After he had put down an insurrection by the Jewish nationalist and would-be Messiah, Bar-Kokhba, in 135 A.D., Hadrian expelled the Jews Jerusalem and paganized all known holy places of Jews and Christians, erecting a temple to Venus at the site of the Holy Sepulcher in Jerusalem and a grove dedicated to Adonis over the Grotto of the Nativity in Bethlehem.

After visiting the latter in the early 200s, Origen later wrote: "In Bethlehem the grotto was shown where Jesus was born .... What was shown to me is familiar to everyone in the area. The heathen themselves tell anyone willing to listen that in the said grotto a certain Jesus was born whom the Christians revere" (Contra Celsum, i, 51).1

What Other Accounts Count?

For the Bethlehem location to have been venerated in such a noticeable way that Hadrian would intentionally destroy them in 135 means it had been recognized as such for years or even decades prior. That puts the Bethlehem grotto, like the location of Jesus's crucifixion at what is now known as the Church of the Holy Sepulchre, on very good historical grounds. While the tomb is much more likely to be specifically known by the disciples than his birthplace, there is still both archaeological and written support for these locations.

Give the tradition of Jesus's birthplace goes back to the early second century in respect to the grotto, and back to the first century in the Gospel accounts, holding that Jesus was born in Bethlehem as opposed to elsewhere is the most reasonable belief. Dr. Maier concludes similarly, noting "Some critics doubt that Jesus was born in Bethlehem and argue instead for Nazareth or elsewhere. Such opinions, however, are based only on scholarly conjecture, and no source has been discovered to date that disproves Jesus' birth in Bethlehem."2

Maier's point is interesting and one that happens often with those who wish to dismiss the accounts as given in the ancient sources. They offer a competing conjecture, but without a shred of evidence. Just as those who try to deny Jesus was buried in a tomb have no historical evidence for their claim, neither do those who doubt Jesus's birth at Bethlehem. It's all a lot of hand-waiving by people who wish to deny the fact that Jesus fulfilled the prophecy of Michah 5:2. But history argues against them.


1. Maier, Paul L. In the Fullness of Time: A Historian Looks at Christmas, Easter, and the Early Church. San Francisco: HarperSanFrancisco, 1991. Print. 38-40.
2. Maier, 1991. 32.

Sunday, December 20, 2015

What Does "Thou Shalt Not Judge" Really Mean? (video)

One of the most often quoted verses in the Bible is also one of the most misunderstood by Christians and non-Christians alike. Just what did Jesus mean when he commanded his followers not to judge in Matthew 7? Does this mean Christians cannot criticize any action by someone else? No; the command was focused on another idea prevalent in Jesus' day.

In this short video, Lenny explains how Jesus' listeners would have understood his words and how we can apply them today.

Image courtesy Jonathunder - Own work. Licensed under GFDL via Commons.

Friday, December 18, 2015

Christmas, the Solstice, and December 25th

Over the last two posts, I've explained how historical research is showing the date for celebrating Christmas was not chosen because of a Roman holiday like Saturnalia, but how the early church linked the date of Jesus's birth to the date of Jesus's crucifixion. That means Christmas is not a response to a pagan celebration such as Saturnalia but it has Christian roots.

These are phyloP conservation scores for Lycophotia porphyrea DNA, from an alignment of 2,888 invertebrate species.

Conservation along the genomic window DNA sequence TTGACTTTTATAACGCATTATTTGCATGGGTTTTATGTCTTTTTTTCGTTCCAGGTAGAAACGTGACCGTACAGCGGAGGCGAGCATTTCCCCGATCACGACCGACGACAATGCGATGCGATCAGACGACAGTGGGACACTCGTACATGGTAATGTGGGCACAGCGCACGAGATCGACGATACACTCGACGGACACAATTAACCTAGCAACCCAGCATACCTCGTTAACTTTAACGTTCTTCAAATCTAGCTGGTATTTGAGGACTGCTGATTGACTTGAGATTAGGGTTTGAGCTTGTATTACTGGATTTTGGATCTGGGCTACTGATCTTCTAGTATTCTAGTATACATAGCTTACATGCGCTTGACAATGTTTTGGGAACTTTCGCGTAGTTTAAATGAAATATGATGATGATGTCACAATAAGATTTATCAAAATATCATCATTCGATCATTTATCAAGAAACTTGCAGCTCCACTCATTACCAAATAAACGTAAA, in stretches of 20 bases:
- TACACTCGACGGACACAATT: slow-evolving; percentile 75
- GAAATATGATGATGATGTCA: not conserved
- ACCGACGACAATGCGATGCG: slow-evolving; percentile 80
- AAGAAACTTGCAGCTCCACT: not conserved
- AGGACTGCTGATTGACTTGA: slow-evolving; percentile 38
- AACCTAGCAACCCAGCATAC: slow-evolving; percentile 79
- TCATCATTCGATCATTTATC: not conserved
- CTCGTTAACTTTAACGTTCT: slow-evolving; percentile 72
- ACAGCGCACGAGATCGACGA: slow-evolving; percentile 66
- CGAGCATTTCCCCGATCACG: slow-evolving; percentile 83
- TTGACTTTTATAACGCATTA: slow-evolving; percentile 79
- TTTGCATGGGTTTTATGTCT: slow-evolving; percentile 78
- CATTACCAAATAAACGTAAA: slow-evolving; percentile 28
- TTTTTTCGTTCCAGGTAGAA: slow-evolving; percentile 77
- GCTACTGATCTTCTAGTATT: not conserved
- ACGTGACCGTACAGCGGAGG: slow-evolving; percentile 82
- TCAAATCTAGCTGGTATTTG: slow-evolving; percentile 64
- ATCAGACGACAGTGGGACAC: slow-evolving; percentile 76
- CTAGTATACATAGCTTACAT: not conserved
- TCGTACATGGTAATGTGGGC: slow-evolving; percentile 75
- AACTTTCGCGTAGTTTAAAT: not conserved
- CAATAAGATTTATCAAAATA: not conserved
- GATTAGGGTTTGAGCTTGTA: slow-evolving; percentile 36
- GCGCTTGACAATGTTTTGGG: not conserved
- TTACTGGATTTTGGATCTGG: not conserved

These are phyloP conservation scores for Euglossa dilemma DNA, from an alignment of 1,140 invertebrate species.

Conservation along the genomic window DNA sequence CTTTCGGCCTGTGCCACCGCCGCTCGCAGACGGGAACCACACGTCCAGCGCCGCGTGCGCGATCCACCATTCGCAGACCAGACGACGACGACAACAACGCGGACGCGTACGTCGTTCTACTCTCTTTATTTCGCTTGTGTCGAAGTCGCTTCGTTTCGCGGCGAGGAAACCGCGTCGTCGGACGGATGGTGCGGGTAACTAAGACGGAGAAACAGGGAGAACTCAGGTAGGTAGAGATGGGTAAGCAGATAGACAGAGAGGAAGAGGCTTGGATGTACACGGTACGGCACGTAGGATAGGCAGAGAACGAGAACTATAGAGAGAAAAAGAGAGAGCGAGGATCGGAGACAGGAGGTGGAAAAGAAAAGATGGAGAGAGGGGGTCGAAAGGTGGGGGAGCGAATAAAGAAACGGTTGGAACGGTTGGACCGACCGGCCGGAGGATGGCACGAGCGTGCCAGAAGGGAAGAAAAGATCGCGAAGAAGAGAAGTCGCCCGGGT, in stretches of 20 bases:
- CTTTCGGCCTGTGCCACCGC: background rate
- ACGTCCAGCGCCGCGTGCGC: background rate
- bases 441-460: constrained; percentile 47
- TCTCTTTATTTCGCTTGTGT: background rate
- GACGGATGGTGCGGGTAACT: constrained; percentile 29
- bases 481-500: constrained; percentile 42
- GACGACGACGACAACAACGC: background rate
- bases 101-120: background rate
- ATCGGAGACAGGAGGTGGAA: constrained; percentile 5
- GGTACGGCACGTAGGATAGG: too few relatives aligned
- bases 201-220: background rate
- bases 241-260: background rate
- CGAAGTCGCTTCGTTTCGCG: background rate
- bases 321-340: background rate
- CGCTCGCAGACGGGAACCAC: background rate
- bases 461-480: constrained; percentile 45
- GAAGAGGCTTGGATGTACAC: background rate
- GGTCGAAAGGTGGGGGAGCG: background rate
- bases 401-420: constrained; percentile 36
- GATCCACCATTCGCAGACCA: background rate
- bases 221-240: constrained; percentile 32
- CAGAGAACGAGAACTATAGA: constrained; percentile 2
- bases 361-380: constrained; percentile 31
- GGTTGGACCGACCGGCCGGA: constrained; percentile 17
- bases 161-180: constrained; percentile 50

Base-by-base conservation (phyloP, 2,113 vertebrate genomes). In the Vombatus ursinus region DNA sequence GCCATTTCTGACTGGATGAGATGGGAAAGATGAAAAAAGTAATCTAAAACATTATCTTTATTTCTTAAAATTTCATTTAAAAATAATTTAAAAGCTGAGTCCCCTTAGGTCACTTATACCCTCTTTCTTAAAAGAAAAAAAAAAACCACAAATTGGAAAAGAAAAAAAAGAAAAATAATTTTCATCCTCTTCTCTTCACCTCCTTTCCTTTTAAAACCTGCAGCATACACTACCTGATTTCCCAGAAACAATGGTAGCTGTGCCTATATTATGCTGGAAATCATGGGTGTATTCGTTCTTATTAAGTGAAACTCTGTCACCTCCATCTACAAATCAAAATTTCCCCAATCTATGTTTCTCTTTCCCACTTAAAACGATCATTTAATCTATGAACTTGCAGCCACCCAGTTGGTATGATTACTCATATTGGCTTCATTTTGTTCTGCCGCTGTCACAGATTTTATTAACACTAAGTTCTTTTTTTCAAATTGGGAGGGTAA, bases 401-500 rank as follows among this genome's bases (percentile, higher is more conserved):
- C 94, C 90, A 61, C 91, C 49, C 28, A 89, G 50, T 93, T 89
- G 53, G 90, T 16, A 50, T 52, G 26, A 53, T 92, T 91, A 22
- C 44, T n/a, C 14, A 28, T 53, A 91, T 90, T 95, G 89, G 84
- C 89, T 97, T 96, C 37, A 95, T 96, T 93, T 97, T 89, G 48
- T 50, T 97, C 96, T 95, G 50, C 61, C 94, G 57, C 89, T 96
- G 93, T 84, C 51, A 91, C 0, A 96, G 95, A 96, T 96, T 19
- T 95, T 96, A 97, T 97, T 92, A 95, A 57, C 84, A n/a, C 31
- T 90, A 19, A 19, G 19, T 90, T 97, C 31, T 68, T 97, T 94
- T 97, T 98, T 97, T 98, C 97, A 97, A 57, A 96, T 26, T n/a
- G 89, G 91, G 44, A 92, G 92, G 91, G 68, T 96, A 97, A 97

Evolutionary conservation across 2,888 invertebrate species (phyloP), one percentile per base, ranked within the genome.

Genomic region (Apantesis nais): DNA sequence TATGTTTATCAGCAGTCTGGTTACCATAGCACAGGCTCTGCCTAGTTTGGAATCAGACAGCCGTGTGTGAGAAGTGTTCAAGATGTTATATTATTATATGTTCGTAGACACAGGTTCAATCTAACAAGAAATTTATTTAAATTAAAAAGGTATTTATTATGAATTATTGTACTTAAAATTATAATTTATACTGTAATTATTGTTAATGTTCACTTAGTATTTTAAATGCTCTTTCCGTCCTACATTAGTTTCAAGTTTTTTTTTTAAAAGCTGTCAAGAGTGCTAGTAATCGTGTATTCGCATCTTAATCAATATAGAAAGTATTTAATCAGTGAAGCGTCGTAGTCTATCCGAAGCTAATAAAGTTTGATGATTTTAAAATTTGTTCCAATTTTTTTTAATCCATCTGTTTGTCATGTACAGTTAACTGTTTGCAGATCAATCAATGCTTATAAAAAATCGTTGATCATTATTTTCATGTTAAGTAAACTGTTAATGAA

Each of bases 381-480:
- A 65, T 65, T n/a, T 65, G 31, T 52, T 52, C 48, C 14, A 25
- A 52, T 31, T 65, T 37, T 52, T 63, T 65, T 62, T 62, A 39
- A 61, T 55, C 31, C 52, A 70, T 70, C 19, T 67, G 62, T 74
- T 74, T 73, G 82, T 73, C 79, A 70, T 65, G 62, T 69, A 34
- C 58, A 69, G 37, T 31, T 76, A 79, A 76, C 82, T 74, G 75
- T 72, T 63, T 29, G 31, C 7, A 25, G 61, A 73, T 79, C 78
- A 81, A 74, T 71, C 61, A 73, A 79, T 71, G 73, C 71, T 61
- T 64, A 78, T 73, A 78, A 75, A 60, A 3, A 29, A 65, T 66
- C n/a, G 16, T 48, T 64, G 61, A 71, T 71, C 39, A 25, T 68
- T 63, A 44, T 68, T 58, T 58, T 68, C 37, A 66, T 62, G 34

However, Saturnalia is not the only candidate offered by critics as why December 25th was the focus of the coming of the Son of God. There is another holiday that actually occurred on December 25 mentioned in antiquity. This was the Dies Natalis Solis Invictus, translated as is the "Birthday of the Unconquerable Sun." It was celebrated on December 25 in 354 AD according to the calendar of Philocalus.1

The Sol Invictus cult followers worshipped the sun. Thomas Talley reports that while Emperor Aurelian did not first introduce Rome to the cult, he popularized it and the celebration day. Previously, local celebrations of Sol revolved around the dedication of the god's temples in August and/or November. In fact, the word Natalis can mean more than simply birthday, but it may also be used for the concept of an anniversary, as Roger Pearse notes:
There is also the question of what "natalis" means. It could mean birthday; but also it can mean "anniversary of the dedication of a temple". This seems to be the meaning for other "natalis" in the calendar. We know that Aurelian dedicated the temple of Sol Invictus. Thus we would get a festival on the anniversary of the dedication of the temple, and thus the idea that the festival was created at the same time by Aurelian.2
Tally tells us the "indigenous Sun cult at Rome does not seem to have been especially sensitive to the winter solstice or any other quarter days."3 Also, Steven Hijmans declares that while Aurelian set the feast, it may not have been set in December until much later:
there is no evidence that Aurelian instituted a celebration of Sol on that day [December 25]. A feast day for Sol on December 25th is not mentioned until eighty years later, in the Calendar of 354 and, subsequently, in 362 by Julian in his Oration to King Helios.4

The Roman Solstice and Who's Borrowing from Whom?

One mistake we must be careful of is placing too much emphasis on the similar sounding words "sun" and "Son." This is a common misstep for English speakers. While the Latin word for sun is "sol, the word translated son is "filius," breaking any ties to a play on words. Yet, Romans did hold to the idea that December 25 was the "birth of the Sun as the days began to noticeably get longer. Schmidt quotes Macrobius who states it was the Egyptians of the 4th or 5th century that developed the metaphor of the sun coming on the solstice as an infant and growing until the summer, where it would then shrink again as an aging man.5